Hope for an ME/CFS Autoimmune Subset: A German Researcher Steps Forward

Gingergrrl

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@pibee Do you view your ME/CFS as an autoimmune disease vs. that it is not autoimmune and you have two completely separate distinct illnesses?

There is no right or wrong answer to this question and I am just trying to sort this out in my mind.
 

pibee

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I have no idea what to think anymore :) Just that obviously is not as simple as B cells autoimmunity. Maybe that's just part of the picture in 1 subgroup. :-/
I haven't yet talked to anyone who had classical ME, PEM and recovered with Rituixmab.
Dr Maria Gjerpe seems to be that case but there is language barrier and I read only short story from Google translate, about her pre-ritux and current condition.
 

Gingergrrl

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@pibee, I have no idea how this pertains to the Cell Trend Abs but when I tested positive to the Calcium Channel Auto-Ab, the Neuros told me that the level of the titer did not correlate with the level of symptoms.

The number should be zero but you could be a low, moderate or high positive. The Neuros said that a low positive could have extreme symptoms and a high positive could have zero symptoms so I wonder how this compares to the Abs that Dr. Scheibenbogen was testing?

Also, do you know if Dr. Maria Gjerpe was positive for any autoantibodies prior to her improvement from Ritux?
 

pibee

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I dont know about Gjerpe, if CellTrend was even available then. Wish we know. She is on FB, maybe ask her?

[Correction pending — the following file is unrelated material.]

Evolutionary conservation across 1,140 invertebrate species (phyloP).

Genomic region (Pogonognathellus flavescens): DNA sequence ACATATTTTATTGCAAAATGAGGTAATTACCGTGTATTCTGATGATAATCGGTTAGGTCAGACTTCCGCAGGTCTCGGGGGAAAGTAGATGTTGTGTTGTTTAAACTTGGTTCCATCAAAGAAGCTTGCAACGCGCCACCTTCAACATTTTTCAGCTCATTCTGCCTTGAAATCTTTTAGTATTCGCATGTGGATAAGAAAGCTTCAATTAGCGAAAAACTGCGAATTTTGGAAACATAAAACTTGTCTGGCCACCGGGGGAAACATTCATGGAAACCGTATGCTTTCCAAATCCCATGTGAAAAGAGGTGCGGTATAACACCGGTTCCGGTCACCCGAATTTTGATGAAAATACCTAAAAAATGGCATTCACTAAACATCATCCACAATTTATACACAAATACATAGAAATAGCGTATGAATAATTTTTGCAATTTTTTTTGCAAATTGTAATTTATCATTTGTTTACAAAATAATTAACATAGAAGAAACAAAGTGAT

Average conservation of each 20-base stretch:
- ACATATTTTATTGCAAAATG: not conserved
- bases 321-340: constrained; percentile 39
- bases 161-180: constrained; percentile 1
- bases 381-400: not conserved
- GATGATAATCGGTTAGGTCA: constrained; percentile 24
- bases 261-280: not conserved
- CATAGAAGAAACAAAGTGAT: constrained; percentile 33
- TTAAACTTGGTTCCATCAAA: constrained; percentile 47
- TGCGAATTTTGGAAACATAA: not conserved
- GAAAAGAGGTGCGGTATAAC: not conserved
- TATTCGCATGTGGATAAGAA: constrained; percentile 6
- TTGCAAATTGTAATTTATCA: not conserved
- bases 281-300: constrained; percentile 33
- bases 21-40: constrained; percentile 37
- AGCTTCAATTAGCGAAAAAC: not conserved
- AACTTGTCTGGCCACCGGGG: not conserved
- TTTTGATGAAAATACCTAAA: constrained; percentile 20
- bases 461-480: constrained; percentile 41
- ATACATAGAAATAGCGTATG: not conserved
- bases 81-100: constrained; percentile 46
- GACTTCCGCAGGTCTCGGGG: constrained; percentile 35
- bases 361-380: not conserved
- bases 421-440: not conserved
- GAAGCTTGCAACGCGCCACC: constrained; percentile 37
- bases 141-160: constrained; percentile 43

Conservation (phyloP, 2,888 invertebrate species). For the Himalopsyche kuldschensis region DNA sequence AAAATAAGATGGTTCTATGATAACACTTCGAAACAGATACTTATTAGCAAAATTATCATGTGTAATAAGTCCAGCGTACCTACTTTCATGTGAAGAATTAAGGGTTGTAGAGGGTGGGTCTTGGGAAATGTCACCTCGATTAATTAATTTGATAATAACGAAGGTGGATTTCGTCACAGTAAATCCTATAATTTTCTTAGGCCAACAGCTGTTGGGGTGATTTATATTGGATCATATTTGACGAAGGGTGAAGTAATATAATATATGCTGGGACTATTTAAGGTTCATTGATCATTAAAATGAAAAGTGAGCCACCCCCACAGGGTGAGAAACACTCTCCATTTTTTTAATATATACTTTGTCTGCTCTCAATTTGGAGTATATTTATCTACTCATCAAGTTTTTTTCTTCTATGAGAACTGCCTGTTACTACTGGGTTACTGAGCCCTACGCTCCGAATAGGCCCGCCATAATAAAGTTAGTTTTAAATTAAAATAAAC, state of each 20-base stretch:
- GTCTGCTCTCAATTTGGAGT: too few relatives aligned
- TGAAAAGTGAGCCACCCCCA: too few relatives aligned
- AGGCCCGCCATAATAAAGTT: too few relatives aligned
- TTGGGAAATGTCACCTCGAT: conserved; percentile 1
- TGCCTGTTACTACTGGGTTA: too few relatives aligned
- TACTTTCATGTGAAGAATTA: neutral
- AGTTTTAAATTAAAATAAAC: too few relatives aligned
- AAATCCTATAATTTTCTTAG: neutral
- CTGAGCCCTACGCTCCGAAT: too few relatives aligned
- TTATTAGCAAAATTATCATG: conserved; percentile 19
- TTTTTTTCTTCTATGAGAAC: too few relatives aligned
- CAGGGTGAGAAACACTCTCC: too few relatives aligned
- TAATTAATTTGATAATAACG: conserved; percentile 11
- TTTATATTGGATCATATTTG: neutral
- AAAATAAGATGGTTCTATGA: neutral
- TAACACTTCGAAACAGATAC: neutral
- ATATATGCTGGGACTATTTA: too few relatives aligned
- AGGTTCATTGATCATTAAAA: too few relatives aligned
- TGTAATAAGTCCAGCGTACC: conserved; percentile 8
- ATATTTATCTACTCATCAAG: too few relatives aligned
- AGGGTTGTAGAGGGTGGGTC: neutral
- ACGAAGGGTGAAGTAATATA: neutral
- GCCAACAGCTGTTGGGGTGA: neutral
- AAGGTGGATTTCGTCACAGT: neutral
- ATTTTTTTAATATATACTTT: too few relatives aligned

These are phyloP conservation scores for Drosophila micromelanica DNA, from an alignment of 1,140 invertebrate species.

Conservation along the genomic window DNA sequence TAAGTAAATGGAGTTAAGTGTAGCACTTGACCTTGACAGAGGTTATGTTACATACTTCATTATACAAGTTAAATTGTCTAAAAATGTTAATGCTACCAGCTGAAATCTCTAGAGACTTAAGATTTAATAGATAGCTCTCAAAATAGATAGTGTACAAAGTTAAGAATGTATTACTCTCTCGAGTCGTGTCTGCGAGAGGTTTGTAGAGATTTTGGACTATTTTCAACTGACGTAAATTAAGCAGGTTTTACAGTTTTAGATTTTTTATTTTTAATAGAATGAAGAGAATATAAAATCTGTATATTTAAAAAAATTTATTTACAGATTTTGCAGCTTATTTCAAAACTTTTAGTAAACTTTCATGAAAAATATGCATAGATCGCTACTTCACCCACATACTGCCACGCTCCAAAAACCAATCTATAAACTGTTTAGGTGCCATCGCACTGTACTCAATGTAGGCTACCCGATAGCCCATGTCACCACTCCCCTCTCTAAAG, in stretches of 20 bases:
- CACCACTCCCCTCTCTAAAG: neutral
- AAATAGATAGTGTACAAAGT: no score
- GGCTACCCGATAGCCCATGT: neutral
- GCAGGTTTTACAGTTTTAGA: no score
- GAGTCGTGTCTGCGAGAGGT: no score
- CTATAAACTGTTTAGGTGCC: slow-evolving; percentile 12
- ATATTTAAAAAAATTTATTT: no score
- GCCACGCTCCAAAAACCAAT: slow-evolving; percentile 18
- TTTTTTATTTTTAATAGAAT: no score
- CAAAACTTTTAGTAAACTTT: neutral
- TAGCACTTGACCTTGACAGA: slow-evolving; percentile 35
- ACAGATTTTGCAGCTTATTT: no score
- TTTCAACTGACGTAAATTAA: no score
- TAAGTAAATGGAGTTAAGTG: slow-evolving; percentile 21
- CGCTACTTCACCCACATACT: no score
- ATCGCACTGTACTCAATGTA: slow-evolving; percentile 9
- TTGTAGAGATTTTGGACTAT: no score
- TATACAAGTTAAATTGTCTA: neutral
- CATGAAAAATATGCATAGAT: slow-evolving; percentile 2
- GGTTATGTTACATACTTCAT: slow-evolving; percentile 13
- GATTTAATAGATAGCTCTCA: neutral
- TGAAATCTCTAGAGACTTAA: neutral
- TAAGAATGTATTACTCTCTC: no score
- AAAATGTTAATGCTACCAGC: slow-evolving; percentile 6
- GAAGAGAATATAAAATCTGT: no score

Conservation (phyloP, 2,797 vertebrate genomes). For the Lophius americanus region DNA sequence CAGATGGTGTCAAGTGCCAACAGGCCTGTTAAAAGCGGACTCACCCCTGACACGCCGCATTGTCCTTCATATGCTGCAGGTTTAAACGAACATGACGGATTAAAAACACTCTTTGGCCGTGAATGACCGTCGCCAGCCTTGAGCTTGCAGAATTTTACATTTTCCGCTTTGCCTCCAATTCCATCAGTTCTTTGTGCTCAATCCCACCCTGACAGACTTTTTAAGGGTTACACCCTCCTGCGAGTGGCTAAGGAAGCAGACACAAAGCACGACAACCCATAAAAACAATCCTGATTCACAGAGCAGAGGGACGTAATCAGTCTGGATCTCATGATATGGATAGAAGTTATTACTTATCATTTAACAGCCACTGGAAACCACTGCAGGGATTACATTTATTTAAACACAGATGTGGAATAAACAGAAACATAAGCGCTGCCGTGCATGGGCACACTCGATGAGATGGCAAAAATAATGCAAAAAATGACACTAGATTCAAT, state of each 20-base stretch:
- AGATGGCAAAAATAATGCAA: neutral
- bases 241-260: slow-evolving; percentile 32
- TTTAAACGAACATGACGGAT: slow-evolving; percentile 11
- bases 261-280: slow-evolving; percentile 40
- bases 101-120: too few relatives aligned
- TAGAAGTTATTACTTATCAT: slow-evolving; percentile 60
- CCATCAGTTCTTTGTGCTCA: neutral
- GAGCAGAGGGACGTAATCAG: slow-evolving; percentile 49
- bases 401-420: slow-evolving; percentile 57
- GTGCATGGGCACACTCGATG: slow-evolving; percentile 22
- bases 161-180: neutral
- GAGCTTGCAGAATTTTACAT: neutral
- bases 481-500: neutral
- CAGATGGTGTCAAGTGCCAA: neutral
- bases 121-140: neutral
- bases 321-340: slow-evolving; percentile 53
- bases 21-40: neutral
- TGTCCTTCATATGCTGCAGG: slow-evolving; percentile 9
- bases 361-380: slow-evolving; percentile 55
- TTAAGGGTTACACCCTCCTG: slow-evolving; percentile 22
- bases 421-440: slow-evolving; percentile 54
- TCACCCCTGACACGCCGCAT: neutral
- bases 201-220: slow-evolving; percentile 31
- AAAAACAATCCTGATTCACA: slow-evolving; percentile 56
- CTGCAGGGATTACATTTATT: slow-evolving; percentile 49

I contacted her but she didnt respond, prob gets too many msgs.

----- I saw now that there are detailed data for all patients available for Scheibenbogen's study, I didnt see it, that's great, will read it all..
 

Gingergrrl

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I dont know about Gjerpe, if CellTrend was even available then.
I realized that I do not know Dr. Gjerpe's story either but it sounds like she made a full recovery from Rituximab? I am guessing that it was years before Cell Trend even existed. I am going to Google her b/c I am curious what her exact symptoms were and if they tested her for any autoantibodies. Do you know if she had POTS or autonomic problems?

----- I saw now that there are detailed data for all patients available for Scheibenbogen's study, I didnt see it, that's great, will read it all..
Please let me know what you learn. I am very interested to learn about responders of the Rituximab study and Dr. Scheibenbogen's study (even if there were only a handful of people and even if they ultimately relapsed). The common factor must be B-cell driven auto-antibodies. I do not know any statistics or which studies were robust vs. poor BUT I am more interested in the overall concept/mechanism and feel there is a lot to learn here that may apply to many autoimmune mediated diseases.
 

kurt

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I am surprised this study is not getting more attention, I think this could be a major breakthrough!